In 2003, following the outbreak of Severe Acute Respiratory Syndrome which had begun the prior year (SARS) in Asia, and secondary cases elsewhere in the world, the World Health Organization issued a press release stating that a novel coronavirus identified by a number of laboratories was the causative agent for SARS. The virus was officially named the SARS coronavirus (SARS-CoV).

The SARS epidemic resulted in over 8000 infections, about 10% of which resulted in death.[2] X-ray crystallography studies performed at the Advanced Light Source of Lawrence Berkeley National Laboratory have begun to give hope of a vaccine against the disease "since [the spike protein] appears to be recognized by the immune system of the host."[3]

Recent discoveries of novel human coronaviruses

Following the high-profile publicity of SARS outbreaks, there has been a renewed interest in coronaviruses in the field of virology. For many years, scientists know only about the existence of two human coronaviruses (HCoV-229E and HCoV-OC43). The discovery of SARS-CoV added another human coronavirus to the list. By the end of 2004, three independent research labs reported the discovery of a fourth human coronavirus. It has been named NL63, NL or the New Haven coronavirus by the different research groups. The naming of this fourth coronavirus is still a controversial issue, because the three labs are still battling over who actually discovered the virus first and hence earns the right to name the virus. Early in 2005, a research team at the University of Hong Kong reported finding a fifth human coronavirus in two pneumonia patients, and subsequently named it HKU1.

Species

  • Genus Coronavirus
    • Group 1
      • Canine coronavirus (CCV)
      • Feline coronavirus (FIPV)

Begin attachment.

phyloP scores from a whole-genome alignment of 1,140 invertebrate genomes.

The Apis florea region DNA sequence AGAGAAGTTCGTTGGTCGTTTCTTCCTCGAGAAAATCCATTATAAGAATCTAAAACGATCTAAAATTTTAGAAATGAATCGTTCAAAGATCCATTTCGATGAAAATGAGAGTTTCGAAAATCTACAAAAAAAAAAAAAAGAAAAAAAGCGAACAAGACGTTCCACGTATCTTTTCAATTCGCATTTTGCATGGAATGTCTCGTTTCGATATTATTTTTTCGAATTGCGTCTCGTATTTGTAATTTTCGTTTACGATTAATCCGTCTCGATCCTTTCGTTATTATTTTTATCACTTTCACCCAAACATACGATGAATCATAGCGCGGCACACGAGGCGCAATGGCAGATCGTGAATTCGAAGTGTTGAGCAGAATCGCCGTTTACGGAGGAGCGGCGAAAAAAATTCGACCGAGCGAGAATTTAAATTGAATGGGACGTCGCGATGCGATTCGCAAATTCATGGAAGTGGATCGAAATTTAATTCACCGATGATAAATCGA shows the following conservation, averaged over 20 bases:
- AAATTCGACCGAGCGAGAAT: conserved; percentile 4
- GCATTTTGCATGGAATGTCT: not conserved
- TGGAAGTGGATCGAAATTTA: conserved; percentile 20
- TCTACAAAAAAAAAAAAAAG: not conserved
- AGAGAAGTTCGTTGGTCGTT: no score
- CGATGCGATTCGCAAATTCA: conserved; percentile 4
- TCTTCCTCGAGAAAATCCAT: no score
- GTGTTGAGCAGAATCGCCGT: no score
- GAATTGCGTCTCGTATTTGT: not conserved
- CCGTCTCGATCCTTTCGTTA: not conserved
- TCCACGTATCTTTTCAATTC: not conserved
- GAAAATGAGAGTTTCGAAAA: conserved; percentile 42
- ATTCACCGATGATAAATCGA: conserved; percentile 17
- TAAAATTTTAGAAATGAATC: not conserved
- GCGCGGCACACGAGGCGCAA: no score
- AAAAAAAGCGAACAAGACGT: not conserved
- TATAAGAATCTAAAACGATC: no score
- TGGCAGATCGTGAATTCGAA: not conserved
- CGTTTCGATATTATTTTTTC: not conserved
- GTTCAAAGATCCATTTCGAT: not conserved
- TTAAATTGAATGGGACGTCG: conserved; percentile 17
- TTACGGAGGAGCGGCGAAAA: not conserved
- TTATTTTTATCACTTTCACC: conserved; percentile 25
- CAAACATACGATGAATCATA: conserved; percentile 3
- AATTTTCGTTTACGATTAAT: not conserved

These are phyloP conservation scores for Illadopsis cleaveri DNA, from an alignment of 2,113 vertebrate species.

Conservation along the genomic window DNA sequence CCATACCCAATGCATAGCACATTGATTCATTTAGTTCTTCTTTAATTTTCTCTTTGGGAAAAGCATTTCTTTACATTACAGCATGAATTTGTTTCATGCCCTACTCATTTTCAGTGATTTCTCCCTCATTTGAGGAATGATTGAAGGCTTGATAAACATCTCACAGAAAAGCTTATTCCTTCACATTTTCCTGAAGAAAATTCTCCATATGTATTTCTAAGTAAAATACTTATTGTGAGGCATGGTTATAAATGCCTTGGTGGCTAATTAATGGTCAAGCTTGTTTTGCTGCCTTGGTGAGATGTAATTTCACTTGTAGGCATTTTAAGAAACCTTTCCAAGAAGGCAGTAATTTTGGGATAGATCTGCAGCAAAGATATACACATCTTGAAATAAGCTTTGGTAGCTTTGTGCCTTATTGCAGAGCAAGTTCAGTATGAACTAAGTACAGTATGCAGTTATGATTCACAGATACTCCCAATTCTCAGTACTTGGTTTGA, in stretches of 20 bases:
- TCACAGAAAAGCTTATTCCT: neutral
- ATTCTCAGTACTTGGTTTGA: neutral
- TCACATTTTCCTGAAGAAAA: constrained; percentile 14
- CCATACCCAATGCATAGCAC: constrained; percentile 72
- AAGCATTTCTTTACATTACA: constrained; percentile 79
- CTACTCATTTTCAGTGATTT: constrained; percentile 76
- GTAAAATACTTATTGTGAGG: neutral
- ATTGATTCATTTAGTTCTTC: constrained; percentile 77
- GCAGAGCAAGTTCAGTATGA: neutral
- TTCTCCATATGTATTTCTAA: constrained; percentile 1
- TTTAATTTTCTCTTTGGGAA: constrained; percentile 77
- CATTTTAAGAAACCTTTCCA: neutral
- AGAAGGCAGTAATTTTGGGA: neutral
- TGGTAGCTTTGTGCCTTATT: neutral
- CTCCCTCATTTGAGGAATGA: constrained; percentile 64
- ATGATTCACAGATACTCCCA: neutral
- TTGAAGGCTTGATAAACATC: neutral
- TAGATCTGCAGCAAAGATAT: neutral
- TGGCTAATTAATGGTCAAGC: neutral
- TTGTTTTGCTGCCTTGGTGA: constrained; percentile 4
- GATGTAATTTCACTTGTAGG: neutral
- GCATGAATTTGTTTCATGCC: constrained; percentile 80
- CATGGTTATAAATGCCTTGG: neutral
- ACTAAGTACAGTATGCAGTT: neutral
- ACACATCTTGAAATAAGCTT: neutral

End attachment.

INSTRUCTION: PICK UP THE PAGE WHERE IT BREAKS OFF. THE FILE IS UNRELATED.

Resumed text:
• Human coronavirus 229E (HCoV-229E)
      • Porcine epidemic diarrhea virus (PEDV)
      • Transmissible gastroenteritis virus (TGEV)
      • Human Coronavirus NL63 (NL or New Haven)
    • Group 2
      • Bovine coronavirus (BCoV)
      • Human coronavirus OC43 (HCoV-OC43)
      • Murine hepatitis virus (MHV)
      • Porcine hemagglutinating encephalomyelitis virus (HEV)
      • Rat coronavirus (RCV)
      • Turkey coronavirus (TCoV)
      • (No common name as of yet) (HCoV-HKU1)
    • Group 3
      • Infectious bronchitis virus (IBV)
    • Not grouped
      • Severe acute respiratory syndrome coronavirus (SARS-CoV)

Note: As of March 2005, most virologists who study coronaviruses would classify SARS-CoV as under Group 2 or as closely related to Group 2 coronaviruses.

References

  1. ^ Li, Fang, et. al. (2005). Structure of SARS Coronavirus Spike Receptor-Binding Domain Complexed with Receptor. Science 309: 18641868.
  2. ^  Learning How SARS Spikes Its Quarry. Press Release PR-HHMI-05-4. Chevy Chase, MD: Howard Hughes Medical Institute. URL accessed on September 16, 2005.
  3. van der Hoek L, Pyrc K, Jebbink MF, Vermeulen-Oost W, Berkhout RJ, Wolthers KC, Wertheim-van Dillen PM, Kaandorp J, Spaargaren J, Berkhout B. Identification of a new human coronavirus. Nat Med. 2004 Apr;10(4):368-73. Epub 2004 Mar 21.

External links